For neurons of the second group (Fig. 5), the amplitude of voltage fluctuations in response to sinusoidal current injection declined <2.0 dB (X = 1.16 dB, s = 0.61; n = 5) over the range of 2–30 Hz. This frequency-dependent attenuation was significantly less than that measured for the former group (p < 0.01, approximate t test). The mean resting potential and input resistance of these neurons were −51 mV (s = 9;n = 5) and 117 MΩ (s = 26;n = 5), respectively. These values were not significantly different (approximate t test,p = 0.01) from the values obtained from neurons of the former group. This group consisted of two type-c neurons of lamina V, two type-b neurons of lamina III, and a single type-a neuron of lamina II. All three cell types are classified from Golgi studies (Carr and Maler, 1985) as aspiny neurons. In response to sensory stimuli, one neuron showed low-pass characteristics, another was band-pass, and the rest were high- or all-pass.
The neurons presented thus far showed PSPs that increased in amplitude when the holding potential of the neuron was made more negative, that is, there was little evidence of active (voltage-dependent) conductances beyond that associated with spike generation. In the following section, we will present evidence that some neurons in this region of the brain possess active conductances that can enhance the temporal selectivities of these cells.
Neurons with active (voltage-dependent) conductances
Eight neurons were recorded that showed active conductances beyond those associated with spike generation, that is, hyperpolarization of these neurons by injection of a constant negative current resulted in a decrease in the amplitude of stimulus-related EPSPs. An example of this phenomenon is shown in Figure 6 A. At normal resting potential (−70 mV), this neuron produced EPSPs of ∼15 mV in response to sensory stimulation. These EPSPs were bimodal at low frequencies, and the second peak generally failed to give rise to a spike. The latter observation suggests that spikes contributed little to the overall amplitude of these PSPs. The duration of these PSPs decreased in concert with the period of the stimulus. Current-clamping this neuron at −0.2 nA resulted in a marked decrease in the size of PSPs. When this current clamp was increased further to −0.4 nA, PSP size increased, in accordance with the increased driving force imposed, but failed to reach amplitudes seen near resting potential.
A second type of active conductance is shown in Figure6 B. For this neuron sensory stimulation at rest (membrane potential = −55 mV) elicited a depolarization of ∼15 mV that gave rise to a burst of spikes. Unlike the neuron shown in Figure 6 A, the time course of this depolarization was short (∼18 msec in duration at half-maximal amplitude) and could be seen riding on top of a depolarization that followed the time course of the stimulus. Current-clamping this neuron at −0.1 nA almost completely eliminated this large, short-duration component; a small active component, not giving rise to spikes, can be seen on the second stimulus cycle. Figure 7 shows further evidence that these large depolarizations do not result simply from active conductances responsible for spike generation. These recordings were made from another neuron while using holding currents of −0.4 and −0.8 nA. At −0.4 nA the sensory stimulus elicited large PSPs that on occasion failed to give rise to spikes (third cycle) or continued to increase in amplitude after generating a single spike (first cycle). With a holding current of −0.8 nA, the active component could be seen for approximately one-half of the stimulus cycles; the remaining stimulus cycles elicited PSPs similar to those observed for neurons without active conductances.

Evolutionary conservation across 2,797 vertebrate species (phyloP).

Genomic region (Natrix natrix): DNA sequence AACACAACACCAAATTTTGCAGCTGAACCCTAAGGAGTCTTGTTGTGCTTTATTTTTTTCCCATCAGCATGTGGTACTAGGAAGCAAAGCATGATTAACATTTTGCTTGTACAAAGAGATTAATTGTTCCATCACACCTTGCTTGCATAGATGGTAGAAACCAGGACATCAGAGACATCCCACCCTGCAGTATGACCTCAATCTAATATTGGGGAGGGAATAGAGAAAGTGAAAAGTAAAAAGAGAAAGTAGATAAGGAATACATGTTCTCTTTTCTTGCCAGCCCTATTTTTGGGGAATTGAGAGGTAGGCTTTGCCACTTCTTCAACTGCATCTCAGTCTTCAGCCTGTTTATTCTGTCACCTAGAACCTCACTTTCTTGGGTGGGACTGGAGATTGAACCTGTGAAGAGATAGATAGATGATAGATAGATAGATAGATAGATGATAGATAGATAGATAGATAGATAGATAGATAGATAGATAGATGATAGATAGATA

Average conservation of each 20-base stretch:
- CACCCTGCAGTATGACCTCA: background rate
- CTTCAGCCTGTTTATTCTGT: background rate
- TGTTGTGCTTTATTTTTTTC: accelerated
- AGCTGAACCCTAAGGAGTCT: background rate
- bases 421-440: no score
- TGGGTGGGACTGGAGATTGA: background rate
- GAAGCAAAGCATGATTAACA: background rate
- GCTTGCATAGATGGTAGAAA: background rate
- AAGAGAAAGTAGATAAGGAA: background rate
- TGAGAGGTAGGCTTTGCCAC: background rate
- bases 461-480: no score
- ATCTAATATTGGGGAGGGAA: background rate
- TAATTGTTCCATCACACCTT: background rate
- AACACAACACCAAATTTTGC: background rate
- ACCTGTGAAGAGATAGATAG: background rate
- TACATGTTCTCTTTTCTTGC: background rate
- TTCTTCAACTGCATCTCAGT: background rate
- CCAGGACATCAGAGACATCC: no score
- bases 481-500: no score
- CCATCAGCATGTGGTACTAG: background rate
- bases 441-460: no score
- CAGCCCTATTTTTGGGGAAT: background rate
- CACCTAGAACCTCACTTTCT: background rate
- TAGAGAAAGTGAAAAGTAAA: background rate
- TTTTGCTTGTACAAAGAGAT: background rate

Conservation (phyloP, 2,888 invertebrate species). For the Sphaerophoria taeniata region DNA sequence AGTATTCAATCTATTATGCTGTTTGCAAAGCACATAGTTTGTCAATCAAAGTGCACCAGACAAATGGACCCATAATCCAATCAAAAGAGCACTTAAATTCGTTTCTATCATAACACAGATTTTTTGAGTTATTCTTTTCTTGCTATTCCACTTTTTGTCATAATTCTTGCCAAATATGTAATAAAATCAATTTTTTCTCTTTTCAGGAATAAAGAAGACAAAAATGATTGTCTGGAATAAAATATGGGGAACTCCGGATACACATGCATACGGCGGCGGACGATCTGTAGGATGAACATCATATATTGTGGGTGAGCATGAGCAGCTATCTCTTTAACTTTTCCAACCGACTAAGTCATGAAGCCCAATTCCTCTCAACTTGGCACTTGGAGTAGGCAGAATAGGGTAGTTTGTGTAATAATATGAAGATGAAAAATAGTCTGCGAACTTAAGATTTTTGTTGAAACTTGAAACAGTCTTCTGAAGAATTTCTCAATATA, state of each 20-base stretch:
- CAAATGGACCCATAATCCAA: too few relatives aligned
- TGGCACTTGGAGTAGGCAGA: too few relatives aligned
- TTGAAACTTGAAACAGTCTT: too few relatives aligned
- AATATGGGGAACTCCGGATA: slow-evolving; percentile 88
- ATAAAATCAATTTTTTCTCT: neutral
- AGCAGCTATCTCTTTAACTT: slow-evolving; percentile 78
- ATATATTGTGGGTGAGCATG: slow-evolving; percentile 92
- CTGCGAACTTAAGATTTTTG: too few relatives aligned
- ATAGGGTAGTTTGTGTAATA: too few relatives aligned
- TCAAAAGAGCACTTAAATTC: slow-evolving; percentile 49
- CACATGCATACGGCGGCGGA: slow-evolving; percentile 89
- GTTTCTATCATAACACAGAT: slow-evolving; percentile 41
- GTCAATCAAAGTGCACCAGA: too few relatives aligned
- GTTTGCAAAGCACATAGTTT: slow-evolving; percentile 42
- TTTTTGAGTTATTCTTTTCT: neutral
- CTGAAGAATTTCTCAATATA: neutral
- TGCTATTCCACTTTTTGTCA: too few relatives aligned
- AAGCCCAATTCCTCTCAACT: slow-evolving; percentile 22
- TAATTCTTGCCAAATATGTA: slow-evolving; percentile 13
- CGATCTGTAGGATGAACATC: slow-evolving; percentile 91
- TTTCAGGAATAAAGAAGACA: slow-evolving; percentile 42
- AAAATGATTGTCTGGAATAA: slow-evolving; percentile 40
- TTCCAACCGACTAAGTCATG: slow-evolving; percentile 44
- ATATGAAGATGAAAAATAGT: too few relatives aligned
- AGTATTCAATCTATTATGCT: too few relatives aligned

Thus two general classes of active conductances can be distinguished, one in which the duration of the resultant depolarization decreases as the stimulus frequency is increased (Fig. 6 A) and the other in which the duration of the depolarization stays nearly constant (Figs. 6 B, 7). Figure 8 shows this relation for the eight neurons that exhibited active conductances. Both types of active conductances also could be elicited by sinusoidal current injection into the soma. There were no specific morphological features that distinguished neurons with active conductances from those without these conductances. In the next section we show that these two classes of active conductances play different roles in shaping the temporal selectivities of toral neurons.
Roles of active conductances in temporal filtering
The roles that active conductances play in shaping the temporal selectivities of neurons are displayed in Figures9 and 10. Figure 9 A shows recordings from a low-pass neuron that has an active conductance of the variable duration type. In this case the contribution of the active conductance to the depolarization of the neuron can be seen at a holding current of −0.4 nA and is removed at −0.8 nA. From the difference between these two traces, it can be seen that the active conductance is responsible for augmenting the responses of this cell to the low temporal frequencies in the stimulus. This enhancement is quantified in Figure10 A. Figure 10 Bshows a second case wherein an active conductance of the variable duration type enhanced the low-pass temporal filtering properties of the neuron. In contrast, Figure 9 B shows recordings from a neuron that had an active conductance of short and constant time course. The underlying PSPs, seen best at −0.8 nA holding current, are only slightly larger in amplitude at high temporal frequencies than at low frequencies, but the active component gives rise to a strong high-pass response (Fig. 10 D). One neuron was recorded that responded best to temporal frequencies of ∼12 Hz (Fig.10 C). This neuron showed an active conductance of the short, constant duration type that amplified the selectivity of this neuron to this range of temporal frequencies. For the remaining neurons that exhibited active conductances, we were unable to eliminate completely the contribution of these conductances to their responses to sensory stimulation. These data, therefore, are not presented in Figure 10. Nevertheless, these recordings support the general conclusion reached from this figure, namely that the dynamics of active conductances function to augment the underlying temporal selectivities of toral neurons.